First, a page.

Social Media and Celebrity Deaths

The reports of my death have been greatly exaggerated ~ Mark Twain

With the popularity of Social Media, it is not uncommon to discover that news of a celebrity death is just a hoax. People read something about one of their favorite celebrities passing away and feel the need to spread the news to anyone who will listen. Really? It amazes me what people share on the Internet. Celebrity Death hoaxes ravage like wildfire, without any substantiating proof. Twitter is the worst platform for this, with Facebook next.

Just recently I accessed my Facebook page only to see my newsfeed filled with stories that David Bowie had passed away.

David Bowie last video
“Look up here, I’m in heaven,” David Bowie sings from his apparent death bed in the music video for “Lazarus.”

I immediately shrugged it off as just another celebrity death hoax. You know the ones that say Paul McCartney or Cher or some other celebrity is dead or has had a major misfortune in their lives. I didn’t want to believe it, so it led me to some investigating on my own, only to find this was indeed true. I was so sad when the story was confirmed across various news sources. I grew up with an older sister who is a big David Bowie Fan, so I knew of his music and was a fan as well. It turns out he had been sick for the past 18 months with cancer. There was a certain amount of shock among Social Media that he did not share his illness with fans. Do people really expect celebrities to publicly share every part of their lives?

death hoaxes

I recall back when Robin Williams passed, the same scenario. Once again, I found out via Facebook. Often when a celebrity dies they receive more publicity than when they were alive. Often times the Internet immortalizes people and they will make more money from the grave than when they were alive. Somehow their death causes people to reach out and want the products or memorabilia attached to that person.

I hold the rights to a warehouse full of movie/music memorabilia. I have lots of things that I sell from time to time on eBay. It is a known fact that the items of Patrick Swayze, Robin Williams, Elvis Presley, Frank Sinatra, etc… generate more interest, as well as money, than those of people who are still numbered among the living, such as Britney Spears, Eminem, Cher, etc. There are collectors out there who will grab everything they can get their hands on. As if having a piece of memorabilia will make that person still feel alive to them.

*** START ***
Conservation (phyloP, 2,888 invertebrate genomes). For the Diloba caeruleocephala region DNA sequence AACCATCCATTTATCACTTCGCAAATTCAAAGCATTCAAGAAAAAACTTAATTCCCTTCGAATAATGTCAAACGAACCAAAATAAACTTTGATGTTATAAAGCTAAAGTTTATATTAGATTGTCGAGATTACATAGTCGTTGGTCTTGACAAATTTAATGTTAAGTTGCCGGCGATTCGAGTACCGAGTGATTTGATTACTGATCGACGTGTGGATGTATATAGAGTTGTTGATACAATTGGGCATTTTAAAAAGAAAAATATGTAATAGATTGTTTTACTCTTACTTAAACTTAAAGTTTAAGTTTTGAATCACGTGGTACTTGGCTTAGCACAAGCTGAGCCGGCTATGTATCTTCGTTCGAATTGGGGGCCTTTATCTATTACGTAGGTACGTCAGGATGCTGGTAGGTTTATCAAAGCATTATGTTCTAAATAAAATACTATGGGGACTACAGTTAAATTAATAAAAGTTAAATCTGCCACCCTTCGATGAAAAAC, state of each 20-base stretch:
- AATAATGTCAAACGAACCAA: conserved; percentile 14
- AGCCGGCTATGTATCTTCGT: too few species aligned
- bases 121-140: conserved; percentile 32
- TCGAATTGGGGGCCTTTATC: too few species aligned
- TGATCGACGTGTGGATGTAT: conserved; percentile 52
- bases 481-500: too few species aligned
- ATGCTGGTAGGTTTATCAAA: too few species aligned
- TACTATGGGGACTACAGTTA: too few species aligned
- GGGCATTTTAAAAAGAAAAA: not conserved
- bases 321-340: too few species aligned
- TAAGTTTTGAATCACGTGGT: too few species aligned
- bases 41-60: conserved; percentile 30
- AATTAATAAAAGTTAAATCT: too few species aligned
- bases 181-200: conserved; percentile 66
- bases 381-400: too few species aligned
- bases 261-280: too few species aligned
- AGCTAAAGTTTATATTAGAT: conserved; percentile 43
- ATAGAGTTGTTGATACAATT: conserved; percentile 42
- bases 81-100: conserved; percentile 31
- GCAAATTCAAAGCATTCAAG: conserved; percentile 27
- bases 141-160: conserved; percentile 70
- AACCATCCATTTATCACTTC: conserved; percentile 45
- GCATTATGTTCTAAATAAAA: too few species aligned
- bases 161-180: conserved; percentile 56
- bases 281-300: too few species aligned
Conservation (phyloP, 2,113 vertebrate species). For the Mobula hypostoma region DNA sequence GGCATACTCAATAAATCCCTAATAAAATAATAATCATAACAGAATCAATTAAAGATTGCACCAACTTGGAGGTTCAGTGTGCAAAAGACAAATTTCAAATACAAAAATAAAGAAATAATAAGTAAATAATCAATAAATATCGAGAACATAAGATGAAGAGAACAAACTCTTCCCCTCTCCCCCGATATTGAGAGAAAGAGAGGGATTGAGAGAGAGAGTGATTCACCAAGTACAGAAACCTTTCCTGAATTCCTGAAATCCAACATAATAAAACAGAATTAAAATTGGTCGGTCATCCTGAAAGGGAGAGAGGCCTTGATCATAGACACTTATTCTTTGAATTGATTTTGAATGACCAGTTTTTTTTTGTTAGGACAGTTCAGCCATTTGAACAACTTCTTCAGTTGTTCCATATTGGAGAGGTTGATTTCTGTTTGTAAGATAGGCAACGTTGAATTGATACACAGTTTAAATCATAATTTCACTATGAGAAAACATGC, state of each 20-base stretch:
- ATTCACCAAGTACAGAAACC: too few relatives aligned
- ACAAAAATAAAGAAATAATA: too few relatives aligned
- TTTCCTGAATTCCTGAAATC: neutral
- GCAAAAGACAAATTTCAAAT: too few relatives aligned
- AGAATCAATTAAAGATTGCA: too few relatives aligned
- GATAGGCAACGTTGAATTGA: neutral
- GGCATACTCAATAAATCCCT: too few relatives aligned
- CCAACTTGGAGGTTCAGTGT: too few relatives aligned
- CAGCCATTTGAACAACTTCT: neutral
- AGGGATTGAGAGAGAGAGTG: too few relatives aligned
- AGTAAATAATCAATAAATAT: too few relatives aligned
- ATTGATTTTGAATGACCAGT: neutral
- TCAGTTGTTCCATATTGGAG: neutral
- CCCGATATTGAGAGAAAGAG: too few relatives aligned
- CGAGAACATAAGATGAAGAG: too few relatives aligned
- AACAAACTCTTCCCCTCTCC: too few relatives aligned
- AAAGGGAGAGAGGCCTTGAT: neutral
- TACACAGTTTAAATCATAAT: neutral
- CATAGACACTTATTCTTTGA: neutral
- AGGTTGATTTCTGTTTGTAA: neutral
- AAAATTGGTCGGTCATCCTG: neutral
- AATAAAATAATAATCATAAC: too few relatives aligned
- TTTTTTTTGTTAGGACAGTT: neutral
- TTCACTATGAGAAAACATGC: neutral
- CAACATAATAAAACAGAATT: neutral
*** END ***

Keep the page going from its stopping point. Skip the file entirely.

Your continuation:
I recall when Princess Diana passed away. I stayed up for the funeral and recorded it. Looking back on it now, I think why? I was a big fan of the late Princess and was devastated when she died in the car crash. After she passed, items of hers appeared everywhere. Lookalike rings she wore, dolls, photos, etc which generated much money. How many people who watched the funeral really cared? I can only speak for myself, and though I never met the Princess, I was very upset to hear of her death. Prior to her death I read all I could about her. She was definitely the “People’s Princess”.

Jon Bon Jovie is just another example of a celebrity who was reported to have died. Here is a photo of him with a personal message. Can you imagine what it must be like for family and friends if they have not talked to that person in a while and see something like this fabricated and posted on the Internet ?

JBJ death hoax

There is even a website you can go to where you can insert a celebrity’s name and generate a fake news story. Check it out at:  So who really thinks these things up? I mean seriously, they need a hobby or a job or something to keep them occupied. Do the people who create these fake news stories think this is funny?


It is times like this that teach us all a lesson to not always believe what you read. Verify the source for the information to determine if it is true or not. It reminds me of the old “telephone” game we played as a child, where you whisper a secret in someone’s ear and pass it on down. By the time it reaches the last person, the original message has been distorted beyond recognition.

Sad to say, but Technology and the Internet has turned a final event such as death into a Social Media flutter of activity. Every celebrity out there has to tweet their condolences on Twitter. You wonder, did they even know this person? Are they doing it just to take advantage of the additional publicity? Some even blatantly use these occasions to promote themselves at the same time as expressing condolences to the family.

David Bowie did indeed pass away and he leaves behind not just fans but family and friends to mourn him. His Facebook page jumped significantly with followers following the notice of his death. I find that rather disturbing.

david bowie


1 thought on “Social Media and Celebrity Deaths”

  1. A very informative article Sherri, thanks.
    Clearly there’s something for everybody on the net, however I prefer to read my death notices on the BBC which, whilst rather dull, has a tendency for delivering the truth with no frills attached.
    Having said that, with so many personalities having died recently, I’m beginning to wish they were in fact hoaxes.

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